Fifteen minutes to launch a nuke? Rampant drugs and hairspray? No beer in the torpedo hatches? As the tense thriller concludes, navy experts scuttle its boatload of mistakes
What did the BBC get right in Vigil, its tale of sex, drugs, treason, murder and perfect shoulder-length hair aboard a Trident submarine? “I noticed the clingfilm over a mug to stop spillage,” says Alexandra Geary, curator of the National Museum of the Royal Navy. “A submariner or sailor has obviously given them that tip.”
But ahead of the hit show’s finale, in which millions of fans will be hoping Suranne Jones and Rose Leslie’s detectives sail off into the sunset in their very bubbly bathtub, having made the world a safer place for Britain’s floating nuclear arsenal, the reception from submariners and naval experts I’ve spoken to has been disappointment at its lack of research and empathy.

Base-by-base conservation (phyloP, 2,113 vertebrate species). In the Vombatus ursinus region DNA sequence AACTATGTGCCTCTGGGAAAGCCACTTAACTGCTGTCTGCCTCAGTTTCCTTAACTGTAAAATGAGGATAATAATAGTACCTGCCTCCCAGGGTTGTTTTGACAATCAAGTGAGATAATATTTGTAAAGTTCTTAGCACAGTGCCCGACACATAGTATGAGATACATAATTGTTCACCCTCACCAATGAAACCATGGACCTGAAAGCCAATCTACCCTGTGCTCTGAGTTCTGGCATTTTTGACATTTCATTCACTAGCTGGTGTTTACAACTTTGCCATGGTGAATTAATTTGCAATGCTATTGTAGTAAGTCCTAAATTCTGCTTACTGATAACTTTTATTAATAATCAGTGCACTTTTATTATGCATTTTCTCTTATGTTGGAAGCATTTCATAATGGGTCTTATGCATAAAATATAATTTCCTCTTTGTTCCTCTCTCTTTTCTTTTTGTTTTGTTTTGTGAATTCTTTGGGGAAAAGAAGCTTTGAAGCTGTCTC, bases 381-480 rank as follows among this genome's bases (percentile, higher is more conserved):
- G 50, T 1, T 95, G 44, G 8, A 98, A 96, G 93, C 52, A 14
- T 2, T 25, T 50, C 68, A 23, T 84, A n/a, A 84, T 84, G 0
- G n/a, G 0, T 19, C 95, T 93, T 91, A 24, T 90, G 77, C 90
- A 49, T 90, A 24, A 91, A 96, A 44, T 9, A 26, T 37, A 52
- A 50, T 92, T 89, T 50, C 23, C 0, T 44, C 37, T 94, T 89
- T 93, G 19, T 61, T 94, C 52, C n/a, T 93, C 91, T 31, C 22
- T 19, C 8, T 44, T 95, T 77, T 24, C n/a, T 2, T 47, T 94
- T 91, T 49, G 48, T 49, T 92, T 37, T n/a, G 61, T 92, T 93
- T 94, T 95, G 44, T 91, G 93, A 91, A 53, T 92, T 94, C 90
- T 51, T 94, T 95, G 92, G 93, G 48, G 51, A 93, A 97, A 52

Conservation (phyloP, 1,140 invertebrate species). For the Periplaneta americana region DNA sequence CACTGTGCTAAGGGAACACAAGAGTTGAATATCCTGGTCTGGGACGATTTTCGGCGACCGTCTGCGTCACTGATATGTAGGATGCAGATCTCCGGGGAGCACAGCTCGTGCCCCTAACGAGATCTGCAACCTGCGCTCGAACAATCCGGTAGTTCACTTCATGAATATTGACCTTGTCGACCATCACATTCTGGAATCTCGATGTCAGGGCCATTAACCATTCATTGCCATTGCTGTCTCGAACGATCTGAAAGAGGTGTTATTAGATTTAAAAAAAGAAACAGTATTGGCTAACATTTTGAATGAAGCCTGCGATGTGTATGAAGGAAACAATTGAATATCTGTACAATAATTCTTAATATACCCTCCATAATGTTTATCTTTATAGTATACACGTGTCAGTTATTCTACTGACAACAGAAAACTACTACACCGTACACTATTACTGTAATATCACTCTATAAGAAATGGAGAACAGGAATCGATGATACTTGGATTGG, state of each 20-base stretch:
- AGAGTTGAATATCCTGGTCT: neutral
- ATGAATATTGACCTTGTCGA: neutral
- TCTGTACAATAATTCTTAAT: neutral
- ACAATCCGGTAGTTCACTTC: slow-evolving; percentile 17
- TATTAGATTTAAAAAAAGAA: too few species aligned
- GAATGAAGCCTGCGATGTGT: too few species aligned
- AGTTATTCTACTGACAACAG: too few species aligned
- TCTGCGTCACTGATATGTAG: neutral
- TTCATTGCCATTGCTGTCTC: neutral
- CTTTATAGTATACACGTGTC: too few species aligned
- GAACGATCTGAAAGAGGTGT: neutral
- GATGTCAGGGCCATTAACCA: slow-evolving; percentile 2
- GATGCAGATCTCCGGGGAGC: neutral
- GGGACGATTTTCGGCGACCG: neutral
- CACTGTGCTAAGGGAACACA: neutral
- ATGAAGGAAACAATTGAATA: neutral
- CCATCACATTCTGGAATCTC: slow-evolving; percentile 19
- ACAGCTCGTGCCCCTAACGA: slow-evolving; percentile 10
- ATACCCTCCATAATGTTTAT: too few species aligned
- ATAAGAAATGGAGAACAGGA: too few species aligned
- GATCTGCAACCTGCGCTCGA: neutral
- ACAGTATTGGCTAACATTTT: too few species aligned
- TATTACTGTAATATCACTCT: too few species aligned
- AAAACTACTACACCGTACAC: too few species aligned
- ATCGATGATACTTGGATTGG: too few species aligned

“Apart from the dead officer, the navy are to a man and to a woman represented as robotic, malevolent and unprofessional,” laments a retired submarine commander who asks not to be named. He even suspects that Vigil is bent on undermining the case for Britain’s nuclear deterrent, Trident. “When you consider their ‘submarine expert’ is a retired submarine weapons officer who is an SNP councillor in Glasgow and whose wife is an SNP MSP, it’s not hard to understand the anti-Navy, anti-submariner tenor of the series,” he says.